FEDERAL REJ;'ORTER, "01.
between the tnetal edges of the complainant's mechanical· tub, and those of the older tubs of marble or slate, is that the former, imbedded in the cement, adhere without other fas· tenings; this imbedding being effected in the process of casting or molding the tubs. There was, it is plain, no invention in the conception or design of a metal edge for a tub or other vessel made of cement. The claim is not for a process, but simply for an article of manufacture; but, if it were possible to include in it the process of manufacture, it would still be without novelty. Patentll No. 114,946 (James J. Johnston) and No. 180,794 (F. Schaffer) show articles of manufacture (artificial stones and building blocks) made of cement or cement compounds, with metal casings or facings attached or imbedded in the same manner. The patent in suit must therefore be deemed void for want of novelty. Decree accordinJ1;ly.
NORTHWESTERN STOVE REPAIR CO. et aI. v. LEE et aL (Circuit Court of Appeals, Seventh Circuit. October 2, 1893.) No. 57.
PATENTS FOR INVENTIONS-PATENTABILITY-HEATING STOVES.
Letters patent No. 289,802, Issued December 11, 1883, to Philo D. Beck· with, for an Improvement In heating stoves, consisting of a tlarlng ring CllSt In two sections which tit into the top of the fire pot in which the cool basket, cast integral, is suspended, the ring having legs which rest on an annular tlanb"e at the base of the tire pot, and having holes in Its periphery into which pintles cast on the under side of the coal basket pass, so as to hold the ring together, are void for want of invention. 5<t Fed. Rep. 202, reversed.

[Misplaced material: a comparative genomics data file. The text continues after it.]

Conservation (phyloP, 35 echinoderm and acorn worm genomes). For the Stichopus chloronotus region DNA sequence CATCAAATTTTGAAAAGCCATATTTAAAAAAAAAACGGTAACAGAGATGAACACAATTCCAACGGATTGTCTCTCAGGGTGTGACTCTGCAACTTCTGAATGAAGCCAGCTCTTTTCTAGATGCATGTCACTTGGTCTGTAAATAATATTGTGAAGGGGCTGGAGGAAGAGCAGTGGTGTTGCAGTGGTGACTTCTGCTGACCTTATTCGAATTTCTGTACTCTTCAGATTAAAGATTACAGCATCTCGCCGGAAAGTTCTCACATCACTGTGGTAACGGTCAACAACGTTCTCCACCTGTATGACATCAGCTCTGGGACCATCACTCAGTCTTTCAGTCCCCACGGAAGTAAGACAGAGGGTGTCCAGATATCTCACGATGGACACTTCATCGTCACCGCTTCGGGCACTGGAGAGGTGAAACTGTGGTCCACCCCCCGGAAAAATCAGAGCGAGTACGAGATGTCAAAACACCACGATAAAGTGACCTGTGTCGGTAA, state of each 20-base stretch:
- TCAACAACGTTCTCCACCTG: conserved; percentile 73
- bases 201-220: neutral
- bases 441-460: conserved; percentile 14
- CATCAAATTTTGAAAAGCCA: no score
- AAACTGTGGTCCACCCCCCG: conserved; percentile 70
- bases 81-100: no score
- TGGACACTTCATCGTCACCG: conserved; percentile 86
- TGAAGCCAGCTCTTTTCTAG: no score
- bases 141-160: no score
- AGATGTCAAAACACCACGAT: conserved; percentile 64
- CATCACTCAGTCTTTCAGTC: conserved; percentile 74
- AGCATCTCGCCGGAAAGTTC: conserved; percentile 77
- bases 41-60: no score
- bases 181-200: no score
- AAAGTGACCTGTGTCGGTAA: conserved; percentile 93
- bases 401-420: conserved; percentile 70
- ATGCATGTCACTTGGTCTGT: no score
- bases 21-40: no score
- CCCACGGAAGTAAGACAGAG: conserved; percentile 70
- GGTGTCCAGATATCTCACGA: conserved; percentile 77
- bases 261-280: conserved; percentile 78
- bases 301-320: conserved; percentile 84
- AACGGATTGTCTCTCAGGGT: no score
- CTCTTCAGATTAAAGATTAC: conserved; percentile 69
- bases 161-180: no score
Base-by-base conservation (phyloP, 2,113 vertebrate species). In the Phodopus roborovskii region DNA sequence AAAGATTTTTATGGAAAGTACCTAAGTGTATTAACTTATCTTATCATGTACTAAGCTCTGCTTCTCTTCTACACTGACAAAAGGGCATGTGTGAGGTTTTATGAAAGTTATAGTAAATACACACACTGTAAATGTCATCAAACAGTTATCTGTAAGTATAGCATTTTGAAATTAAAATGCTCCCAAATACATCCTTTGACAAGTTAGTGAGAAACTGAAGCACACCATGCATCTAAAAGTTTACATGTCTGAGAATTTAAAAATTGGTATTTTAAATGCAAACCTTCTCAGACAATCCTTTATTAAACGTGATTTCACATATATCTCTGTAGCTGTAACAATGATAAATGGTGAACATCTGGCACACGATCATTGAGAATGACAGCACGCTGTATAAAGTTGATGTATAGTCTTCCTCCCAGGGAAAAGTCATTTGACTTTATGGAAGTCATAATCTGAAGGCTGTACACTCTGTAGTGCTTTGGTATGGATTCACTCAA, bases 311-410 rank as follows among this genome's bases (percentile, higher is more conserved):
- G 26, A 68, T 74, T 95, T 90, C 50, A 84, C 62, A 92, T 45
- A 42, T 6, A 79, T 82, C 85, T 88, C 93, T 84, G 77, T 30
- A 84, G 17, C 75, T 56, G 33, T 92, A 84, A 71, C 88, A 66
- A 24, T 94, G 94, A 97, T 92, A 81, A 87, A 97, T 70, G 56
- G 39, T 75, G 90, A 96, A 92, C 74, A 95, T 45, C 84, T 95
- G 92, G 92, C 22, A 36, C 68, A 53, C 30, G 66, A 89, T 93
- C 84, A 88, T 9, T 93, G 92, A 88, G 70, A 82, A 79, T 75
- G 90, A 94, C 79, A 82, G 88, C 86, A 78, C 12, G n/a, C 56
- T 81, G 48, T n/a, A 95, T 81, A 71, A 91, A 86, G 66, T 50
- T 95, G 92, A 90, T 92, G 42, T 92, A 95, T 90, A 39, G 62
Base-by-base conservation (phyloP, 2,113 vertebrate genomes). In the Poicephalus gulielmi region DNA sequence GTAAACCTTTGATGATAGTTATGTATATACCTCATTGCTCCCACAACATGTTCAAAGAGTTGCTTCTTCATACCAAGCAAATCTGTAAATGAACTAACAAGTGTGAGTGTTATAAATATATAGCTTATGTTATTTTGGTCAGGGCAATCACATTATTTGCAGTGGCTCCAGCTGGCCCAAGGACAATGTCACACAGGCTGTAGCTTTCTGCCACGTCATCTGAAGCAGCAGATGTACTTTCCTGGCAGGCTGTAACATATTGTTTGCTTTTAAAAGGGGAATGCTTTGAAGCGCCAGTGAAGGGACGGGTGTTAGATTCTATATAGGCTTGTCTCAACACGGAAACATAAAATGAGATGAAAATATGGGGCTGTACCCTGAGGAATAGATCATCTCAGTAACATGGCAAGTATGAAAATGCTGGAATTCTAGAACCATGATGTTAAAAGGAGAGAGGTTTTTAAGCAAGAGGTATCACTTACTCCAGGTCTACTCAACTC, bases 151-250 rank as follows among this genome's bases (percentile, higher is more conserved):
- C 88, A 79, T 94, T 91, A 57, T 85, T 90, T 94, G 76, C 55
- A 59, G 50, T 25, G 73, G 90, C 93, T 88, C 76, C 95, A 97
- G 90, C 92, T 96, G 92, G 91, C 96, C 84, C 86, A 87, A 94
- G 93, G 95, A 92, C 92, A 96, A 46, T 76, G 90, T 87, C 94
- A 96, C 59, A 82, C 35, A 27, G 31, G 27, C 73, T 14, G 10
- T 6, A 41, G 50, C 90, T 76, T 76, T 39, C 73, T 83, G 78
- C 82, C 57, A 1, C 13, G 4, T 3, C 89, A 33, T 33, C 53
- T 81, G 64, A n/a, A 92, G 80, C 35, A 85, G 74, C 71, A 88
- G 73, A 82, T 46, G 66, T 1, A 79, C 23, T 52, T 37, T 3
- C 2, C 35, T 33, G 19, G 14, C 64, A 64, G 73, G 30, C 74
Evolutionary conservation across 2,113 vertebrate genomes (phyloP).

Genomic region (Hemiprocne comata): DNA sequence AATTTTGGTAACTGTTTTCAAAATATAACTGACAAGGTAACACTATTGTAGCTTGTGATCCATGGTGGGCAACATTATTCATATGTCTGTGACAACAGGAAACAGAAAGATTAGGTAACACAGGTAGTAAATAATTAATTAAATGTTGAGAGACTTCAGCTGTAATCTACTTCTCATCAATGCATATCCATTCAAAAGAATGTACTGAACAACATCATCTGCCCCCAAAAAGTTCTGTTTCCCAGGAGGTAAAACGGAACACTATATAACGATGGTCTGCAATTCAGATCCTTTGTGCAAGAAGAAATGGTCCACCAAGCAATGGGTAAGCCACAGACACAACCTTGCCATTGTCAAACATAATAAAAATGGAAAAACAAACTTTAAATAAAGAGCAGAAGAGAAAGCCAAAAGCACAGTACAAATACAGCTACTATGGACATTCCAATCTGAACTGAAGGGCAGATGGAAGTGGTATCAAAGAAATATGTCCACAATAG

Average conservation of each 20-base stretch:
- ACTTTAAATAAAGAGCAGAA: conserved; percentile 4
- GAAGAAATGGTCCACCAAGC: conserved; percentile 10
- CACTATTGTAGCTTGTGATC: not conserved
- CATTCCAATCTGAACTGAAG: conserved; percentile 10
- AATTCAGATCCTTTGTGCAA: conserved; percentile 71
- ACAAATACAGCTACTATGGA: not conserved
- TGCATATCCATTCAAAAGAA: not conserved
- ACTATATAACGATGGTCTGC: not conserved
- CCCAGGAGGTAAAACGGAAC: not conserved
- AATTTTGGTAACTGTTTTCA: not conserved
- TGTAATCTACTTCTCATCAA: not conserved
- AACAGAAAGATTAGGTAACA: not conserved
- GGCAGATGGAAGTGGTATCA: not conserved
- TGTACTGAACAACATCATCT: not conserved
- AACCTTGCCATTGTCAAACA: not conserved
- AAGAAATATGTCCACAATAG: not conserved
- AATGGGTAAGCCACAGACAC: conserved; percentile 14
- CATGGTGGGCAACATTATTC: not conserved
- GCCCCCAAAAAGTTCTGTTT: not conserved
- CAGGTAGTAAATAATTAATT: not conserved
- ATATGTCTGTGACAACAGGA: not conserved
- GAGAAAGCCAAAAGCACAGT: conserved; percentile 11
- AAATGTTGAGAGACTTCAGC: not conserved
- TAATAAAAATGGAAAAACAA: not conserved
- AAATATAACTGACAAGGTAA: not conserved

Appeal from the Circuit Court of the United States for the Northern District of lllinois. Bill by Fred E. Lee and William G. Howaord against the Northwestern Stove Repair Company and others to restrain alleged infringement of a patent. Decree for complainants. 50 Fed. Rep. 202. Defendants appeal. Reversed. Statement by WOODS, Circuit Judge;
The appellees, as executors of the will of Philo D. Beckwith, sued the appellants for infringement of letters patent No. 289,802, dated December 11, 1883, and an accounting. The specification, claims, and drawings of the patent are as follows: "Be it known that I, Philo D. BeckWith, of Dowagiac, in the county of Cass, and state of Michigan, have invented a new and useful improvement in heating stoves, relating to the 'Round-Oak Stove,' and all heating stoves of this class; and I do hereby declare that the follOWing is a full, clear, and exact description thereof, reference being had to the accompanying drawings, making a part of this specltlcation. The stove herein represented is one on which I have obtained several letters patent, and was designed for burning wood. My present invention consists In the arrangement ot a basket, a shaking grate, and the means employed for supporting the parts. within the tlre pot of the stove; also, in the construction of the parts that enables me to use a coal basket cast Integral,--<>ne that. may be readily Inllerted or taken out through the ordinary stove door,-as set forth in the following specification. This invention Is designed as an impro.vement upon my letters patent dated April 28, 1874, No. 150,277, and is designed tor burning hard and soft coaL · · ·
NORTHWESTERN STOVE REPAIR CO. V. LEE.
. · \.